Zaliha Refuses To Confirm If MOH Will Sue Pharmaniaga Over Defective Ventilators

Dr Zaliha Mustafa refuses to confirm with the media if MOH is suing Pharmaniaga for a refund of defective ventilators, as reported by PAC. “You can read the report. We didn’t issue any official statement. For now, we aren’t taking any action beyond that.”

KUALA LUMPUR, Nov 2 – Dr Zaliha Mustafa today declined to confirm if the Ministry of Health (MOH) is planning legal action against Pharmaniaga Logistics Sdn Bhd (PLSB) for the reimbursement of defective ventilators supplied during the Covid-19 pandemic.

At the health minister’s press conference in Parliament, a reporter cited CodeBlue’s report on the MOH’s preparation to sue PLSB – a fully-owned subsidiary of government-linked corporation and long-time supplier of the MOH, Pharmaniaga Bhd – for a refund of 104 defective ventilators, according to the Public Accounts Committee (PAC) report tabled in the Dewan Rakyat last Monday.

“You all can actually read the report,” Dr Zaliha told reporters.

“We didn’t issue any official statement on this matter. For now, we aren’t taking any action beyond that.”

According to the PAC’s report on Covid-19 management, MOH deputy secretary-general (finance) Norazman Ayob told the parliamentary committee last August 22 that the MOH has drafted a letter of demand to file against PLSB for reimbursement, but the company verbally indicated that it would challenge the legal action because of its belief that it had acted under the MOH’s instructions in the procurement of ventilators during the pandemic.

As such, the MOH has yet to dispose of the 104 defective ventilators in order to retain them as evidence, in case PLSB contests the ministry’s demand for reimbursement and the matter goes to court.

Under Prime Minister Anwar Ibrahim’s administration, the MOH went ahead last July to renew its concession with PLSB for a whopping seven years for medical supply logistics services until June 30, 2030.

Dr Zaliha told Parliament in a written reply last June that the MOH had decided to renew PLSB’s concession due to its “excellent” delivery performance, citing the company’s 98 per cent fulfilment rate in delivering orders within seven working days in Peninsular Malaysia and 10 working days in Sabah and Sarawak.

The bipartisan PAC investigation into the government’s Covid-19 response concluded that no one could be held accountable for the supply of 104 defective ventilators from China, which comprised 76 per cent of a total of 136 units supplied by PLSB in 2020, due to the absence of a formal contract between the MOH, PLSB, and ventilator suppliers in China.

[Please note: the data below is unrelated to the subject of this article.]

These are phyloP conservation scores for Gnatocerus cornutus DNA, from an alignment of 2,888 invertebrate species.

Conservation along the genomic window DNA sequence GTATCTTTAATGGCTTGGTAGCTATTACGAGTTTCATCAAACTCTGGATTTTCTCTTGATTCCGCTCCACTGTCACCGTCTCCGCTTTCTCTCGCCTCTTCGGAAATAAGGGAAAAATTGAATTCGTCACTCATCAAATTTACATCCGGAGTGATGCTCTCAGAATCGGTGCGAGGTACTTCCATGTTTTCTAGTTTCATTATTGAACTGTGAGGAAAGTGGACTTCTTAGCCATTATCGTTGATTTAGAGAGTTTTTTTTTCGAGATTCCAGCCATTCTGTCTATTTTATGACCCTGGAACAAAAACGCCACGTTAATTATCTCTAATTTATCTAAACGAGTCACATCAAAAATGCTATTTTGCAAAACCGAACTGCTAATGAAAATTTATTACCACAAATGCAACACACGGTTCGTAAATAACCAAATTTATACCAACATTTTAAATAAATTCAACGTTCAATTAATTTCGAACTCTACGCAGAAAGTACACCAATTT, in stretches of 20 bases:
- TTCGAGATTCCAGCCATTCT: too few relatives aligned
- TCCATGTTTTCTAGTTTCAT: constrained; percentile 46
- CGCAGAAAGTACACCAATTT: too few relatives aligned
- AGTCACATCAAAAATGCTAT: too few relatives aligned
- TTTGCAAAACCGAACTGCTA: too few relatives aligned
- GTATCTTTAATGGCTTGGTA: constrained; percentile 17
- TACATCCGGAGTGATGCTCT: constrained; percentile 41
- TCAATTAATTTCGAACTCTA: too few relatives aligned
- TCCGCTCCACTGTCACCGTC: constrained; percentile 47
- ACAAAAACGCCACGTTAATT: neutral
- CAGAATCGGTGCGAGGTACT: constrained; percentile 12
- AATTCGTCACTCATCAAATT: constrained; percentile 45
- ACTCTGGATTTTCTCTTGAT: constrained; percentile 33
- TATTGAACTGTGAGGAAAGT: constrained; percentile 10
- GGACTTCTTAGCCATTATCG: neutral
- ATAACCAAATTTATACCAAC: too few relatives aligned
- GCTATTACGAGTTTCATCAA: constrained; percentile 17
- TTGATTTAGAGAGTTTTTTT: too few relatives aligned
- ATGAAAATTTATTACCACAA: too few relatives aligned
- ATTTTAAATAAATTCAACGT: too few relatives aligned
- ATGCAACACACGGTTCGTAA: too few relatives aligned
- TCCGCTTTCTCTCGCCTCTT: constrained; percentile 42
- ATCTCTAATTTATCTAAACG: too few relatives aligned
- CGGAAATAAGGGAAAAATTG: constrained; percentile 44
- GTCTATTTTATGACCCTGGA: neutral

It was also revealed in the PAC’s report that then-Transport Minister Wee Ka Siong had provided the China contact for the ventilators, with the MCA president playing an active role in every aspect of the ventilator procurement process from China, although then-MOH secretary-general Chen Chaw Min acknowledged that he had made the final decision as the Controlling Officer (Pegawai Pengawal).

MOH officials also told the PAC that the ventilators procured from China by PLSB for Malaysia’s MOH had arrived without any warranty – as the MOH had to “plead” with suppliers for the lifesaving equipment – and were deemed “not fit for purpose”. One supplier in China can no longer be contacted.

The PAC in the 15th Parliament – which specifically looked at expired Covid-19 vaccines, faulty ventilators, and excess personal protective equipment (PPE) under the MOH – also found wastage of 8.5 million Covid-19 vaccine doses that expired by June 15 this year, worth RM505 million. About 88 per cent (or 72.8 million doses) of 83.3 million doses that were projected for need had been given.

The parliamentary committee further identified the potential expiry of more than 850,000 units of boot covers by the end of 2024 worth RM927,000 if they cannot be used by then.

“The ministry takes note of the PAC’s report,” Dr Zaliha told the press conference in Parliament today.

“We also take note of all of the PAC’s recommendations and we will take the appropriate action for improvements in the future, particularly on procurement processes. So I’m confident that we will take a firmer and more efficient stance to ensure that procurement – even during emergency or crisis times – must follow the right procedures. That is the MOH’s stance.”

PAC chairwoman Mas Ermieyati Samsudin told a separate press conference in Parliament today that the PAC has given the MOH two months to respond to five recommendations in its report.

The bipartisan committee led by the Masjid Tanah MP plans to table another follow-up report on the MOH’s response.

The PAC’s five recommendations are:

  1. Taking into account past experience, the Controlling Officer must ensure that the public interest is always safeguarded in emergency procurement.
  2. Even in emergency situations, documentation must be done with the appropriate effort.
  3. The MOH must immediately check the warranty status for all 136 ventilator units and take the appropriate action against the responsible party.
  4. The MOH must make use of the excess PPE as best as possible before their expiration date.
  5. The government should play a role in ensuring that local industries have the capacity to manufacture medical equipment and pharmaceuticals to reduce dependence on foreign countries in empowering the public health care system. 

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